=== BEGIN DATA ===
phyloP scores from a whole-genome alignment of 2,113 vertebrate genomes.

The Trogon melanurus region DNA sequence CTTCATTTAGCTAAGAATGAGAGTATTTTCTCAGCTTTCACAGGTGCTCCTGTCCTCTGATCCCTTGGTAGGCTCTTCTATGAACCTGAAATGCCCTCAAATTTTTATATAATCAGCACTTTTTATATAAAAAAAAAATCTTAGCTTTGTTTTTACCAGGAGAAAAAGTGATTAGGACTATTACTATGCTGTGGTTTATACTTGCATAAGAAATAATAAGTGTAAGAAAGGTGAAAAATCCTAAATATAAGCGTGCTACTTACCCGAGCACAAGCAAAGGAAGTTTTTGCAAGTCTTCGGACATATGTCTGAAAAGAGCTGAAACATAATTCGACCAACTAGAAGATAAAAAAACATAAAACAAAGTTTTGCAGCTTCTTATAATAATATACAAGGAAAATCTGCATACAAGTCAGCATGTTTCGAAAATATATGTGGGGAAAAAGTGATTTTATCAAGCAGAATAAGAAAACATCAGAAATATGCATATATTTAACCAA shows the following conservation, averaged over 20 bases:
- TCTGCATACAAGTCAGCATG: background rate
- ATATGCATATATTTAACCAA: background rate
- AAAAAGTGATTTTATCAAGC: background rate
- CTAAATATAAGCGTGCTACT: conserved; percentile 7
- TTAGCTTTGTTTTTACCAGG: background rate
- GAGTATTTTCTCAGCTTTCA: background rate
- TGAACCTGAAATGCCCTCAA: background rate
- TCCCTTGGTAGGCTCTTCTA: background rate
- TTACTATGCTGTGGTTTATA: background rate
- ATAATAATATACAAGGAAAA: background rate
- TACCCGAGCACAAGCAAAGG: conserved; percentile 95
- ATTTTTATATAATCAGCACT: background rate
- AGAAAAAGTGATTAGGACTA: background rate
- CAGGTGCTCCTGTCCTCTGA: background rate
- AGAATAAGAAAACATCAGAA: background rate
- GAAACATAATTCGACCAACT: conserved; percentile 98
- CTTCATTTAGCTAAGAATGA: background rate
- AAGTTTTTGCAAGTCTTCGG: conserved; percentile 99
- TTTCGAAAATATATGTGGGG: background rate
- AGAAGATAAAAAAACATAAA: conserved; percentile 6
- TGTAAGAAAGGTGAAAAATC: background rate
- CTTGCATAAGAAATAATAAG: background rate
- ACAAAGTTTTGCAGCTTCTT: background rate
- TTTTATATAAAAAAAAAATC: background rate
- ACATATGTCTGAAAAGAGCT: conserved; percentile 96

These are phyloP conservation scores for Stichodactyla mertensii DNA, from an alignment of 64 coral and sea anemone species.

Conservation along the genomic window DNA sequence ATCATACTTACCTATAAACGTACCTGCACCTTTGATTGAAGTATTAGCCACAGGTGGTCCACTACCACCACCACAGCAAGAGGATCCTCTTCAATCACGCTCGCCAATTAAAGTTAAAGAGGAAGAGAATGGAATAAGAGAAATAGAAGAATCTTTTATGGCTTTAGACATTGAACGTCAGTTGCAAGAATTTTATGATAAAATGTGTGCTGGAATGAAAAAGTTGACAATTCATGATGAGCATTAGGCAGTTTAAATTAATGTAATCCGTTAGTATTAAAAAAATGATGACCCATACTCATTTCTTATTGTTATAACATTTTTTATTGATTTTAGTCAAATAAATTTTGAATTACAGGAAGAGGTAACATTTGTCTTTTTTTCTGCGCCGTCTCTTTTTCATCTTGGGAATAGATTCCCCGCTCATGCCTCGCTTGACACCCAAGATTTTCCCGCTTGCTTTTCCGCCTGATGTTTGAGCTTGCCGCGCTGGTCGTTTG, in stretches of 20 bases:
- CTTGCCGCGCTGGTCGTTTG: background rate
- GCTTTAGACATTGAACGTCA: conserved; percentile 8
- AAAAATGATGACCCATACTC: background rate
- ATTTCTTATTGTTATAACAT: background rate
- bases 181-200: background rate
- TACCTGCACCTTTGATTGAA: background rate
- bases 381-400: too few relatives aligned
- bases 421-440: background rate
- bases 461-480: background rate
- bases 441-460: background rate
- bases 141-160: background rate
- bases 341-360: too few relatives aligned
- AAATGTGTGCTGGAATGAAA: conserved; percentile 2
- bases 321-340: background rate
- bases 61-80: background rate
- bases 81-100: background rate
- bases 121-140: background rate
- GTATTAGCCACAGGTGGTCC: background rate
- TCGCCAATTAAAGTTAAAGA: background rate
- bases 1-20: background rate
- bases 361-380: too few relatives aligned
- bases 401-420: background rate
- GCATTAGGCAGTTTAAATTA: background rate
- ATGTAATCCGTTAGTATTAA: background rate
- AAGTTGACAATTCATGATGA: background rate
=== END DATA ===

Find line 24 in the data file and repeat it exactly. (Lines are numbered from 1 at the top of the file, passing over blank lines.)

- CTTGCATAAGAAATAATAAG: background rate